The visiting surgeons, alongside their Palestinian counterparts, have since operated on Yafa twice and removed her tumours. She was then referred to Augusta Victoria Hospital in occupied East Jerusalem for radiotherapy, as it is the only place where this treatment is available in the entire oPt.

Israel’s discriminatory policies mean that, as a Palestinian with a green West Bank ID, Yafa must obtain a permit from Israeli authorities to cross the separation wall and access health services in East Jerusalem. She eventually managed to receive a permit in December, after applying in August, but by that time, Yafa’s doctor told her that the second surgery managed to destroy the cancer cells and she would not need to have radiotherapy. “I felt so relieved that I won’t be going through the journey of traveling to East Jerusalem and having to apply for a permit for each medical appointment at the hospital,” said Yafa.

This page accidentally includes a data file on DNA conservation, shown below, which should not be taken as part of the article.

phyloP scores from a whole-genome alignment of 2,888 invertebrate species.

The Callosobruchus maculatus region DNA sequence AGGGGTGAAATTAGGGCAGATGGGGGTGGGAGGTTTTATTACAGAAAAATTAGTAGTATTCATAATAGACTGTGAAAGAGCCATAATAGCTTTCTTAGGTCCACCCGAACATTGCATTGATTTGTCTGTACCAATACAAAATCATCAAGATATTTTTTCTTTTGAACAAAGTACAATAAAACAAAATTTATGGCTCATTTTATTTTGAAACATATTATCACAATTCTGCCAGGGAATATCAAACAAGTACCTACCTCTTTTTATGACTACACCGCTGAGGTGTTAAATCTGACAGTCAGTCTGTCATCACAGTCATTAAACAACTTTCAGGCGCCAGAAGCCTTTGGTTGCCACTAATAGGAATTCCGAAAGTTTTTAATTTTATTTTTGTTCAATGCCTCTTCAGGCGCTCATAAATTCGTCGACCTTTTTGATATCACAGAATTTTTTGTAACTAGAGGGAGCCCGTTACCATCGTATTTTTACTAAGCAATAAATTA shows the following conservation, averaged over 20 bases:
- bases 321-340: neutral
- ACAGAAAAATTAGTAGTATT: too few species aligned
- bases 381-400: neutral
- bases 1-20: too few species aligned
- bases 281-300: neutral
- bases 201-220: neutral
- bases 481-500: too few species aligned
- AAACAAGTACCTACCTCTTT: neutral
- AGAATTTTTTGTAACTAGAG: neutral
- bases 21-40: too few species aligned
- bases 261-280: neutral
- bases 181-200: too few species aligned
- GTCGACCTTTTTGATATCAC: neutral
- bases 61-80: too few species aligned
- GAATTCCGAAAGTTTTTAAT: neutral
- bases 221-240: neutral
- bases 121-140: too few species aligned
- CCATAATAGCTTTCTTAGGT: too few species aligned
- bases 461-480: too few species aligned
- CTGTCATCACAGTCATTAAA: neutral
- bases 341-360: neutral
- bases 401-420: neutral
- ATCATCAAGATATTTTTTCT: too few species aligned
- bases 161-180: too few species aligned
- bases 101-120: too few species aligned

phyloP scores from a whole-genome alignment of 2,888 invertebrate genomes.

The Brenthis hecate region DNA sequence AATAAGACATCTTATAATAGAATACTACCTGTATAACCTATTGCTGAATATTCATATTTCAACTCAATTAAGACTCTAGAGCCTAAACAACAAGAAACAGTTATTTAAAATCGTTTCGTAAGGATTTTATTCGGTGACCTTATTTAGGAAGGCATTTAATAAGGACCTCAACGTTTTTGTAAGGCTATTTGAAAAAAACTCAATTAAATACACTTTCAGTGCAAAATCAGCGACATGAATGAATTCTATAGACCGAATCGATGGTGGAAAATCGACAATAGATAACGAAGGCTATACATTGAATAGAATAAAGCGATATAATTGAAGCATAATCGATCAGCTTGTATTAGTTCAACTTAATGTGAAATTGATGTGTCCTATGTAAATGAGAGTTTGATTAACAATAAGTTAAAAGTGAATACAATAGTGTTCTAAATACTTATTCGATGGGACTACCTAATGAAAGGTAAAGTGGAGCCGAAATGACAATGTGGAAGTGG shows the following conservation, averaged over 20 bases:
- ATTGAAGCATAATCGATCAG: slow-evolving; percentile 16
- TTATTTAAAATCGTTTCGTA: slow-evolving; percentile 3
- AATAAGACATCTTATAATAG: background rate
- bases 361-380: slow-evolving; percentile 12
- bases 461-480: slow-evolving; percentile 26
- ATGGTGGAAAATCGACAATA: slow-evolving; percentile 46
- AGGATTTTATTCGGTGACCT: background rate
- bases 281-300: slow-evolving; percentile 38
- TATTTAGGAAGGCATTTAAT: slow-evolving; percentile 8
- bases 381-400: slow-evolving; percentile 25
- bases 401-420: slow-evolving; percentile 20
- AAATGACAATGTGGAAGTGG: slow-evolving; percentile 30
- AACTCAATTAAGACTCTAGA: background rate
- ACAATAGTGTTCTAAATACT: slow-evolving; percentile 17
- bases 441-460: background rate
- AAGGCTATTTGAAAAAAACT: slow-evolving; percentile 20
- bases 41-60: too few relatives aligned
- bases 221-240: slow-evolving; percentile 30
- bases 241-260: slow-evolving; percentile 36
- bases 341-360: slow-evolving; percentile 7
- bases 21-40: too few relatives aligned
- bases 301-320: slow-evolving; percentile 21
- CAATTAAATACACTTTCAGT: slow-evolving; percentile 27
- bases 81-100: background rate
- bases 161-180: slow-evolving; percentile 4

Now, Yafa must take chemotherapy pills, have an ultrasound every three months and a mammogram every year. “With the new breast unit at Rafidia Hospital, I can have an ultrasound, a mammogram, surgery, consultations and follow ups all at the same unit, in one location. No more long journeys between cities and medical centres. You have no idea how this has made our lives so much easier,” said Yafa.

The new unit has been refurbished and equipped with the most advanced medical devices thanks to MAP's supporters. (Credit: Ark Media/MAP).

On top of the physical pain of Yafa’s treatment journey, the psychological impact was just as significant. “I never had any support for my mental health or wellbeing. I learnt how to cry on my own and how to hide my feelings from others,” said Yafa.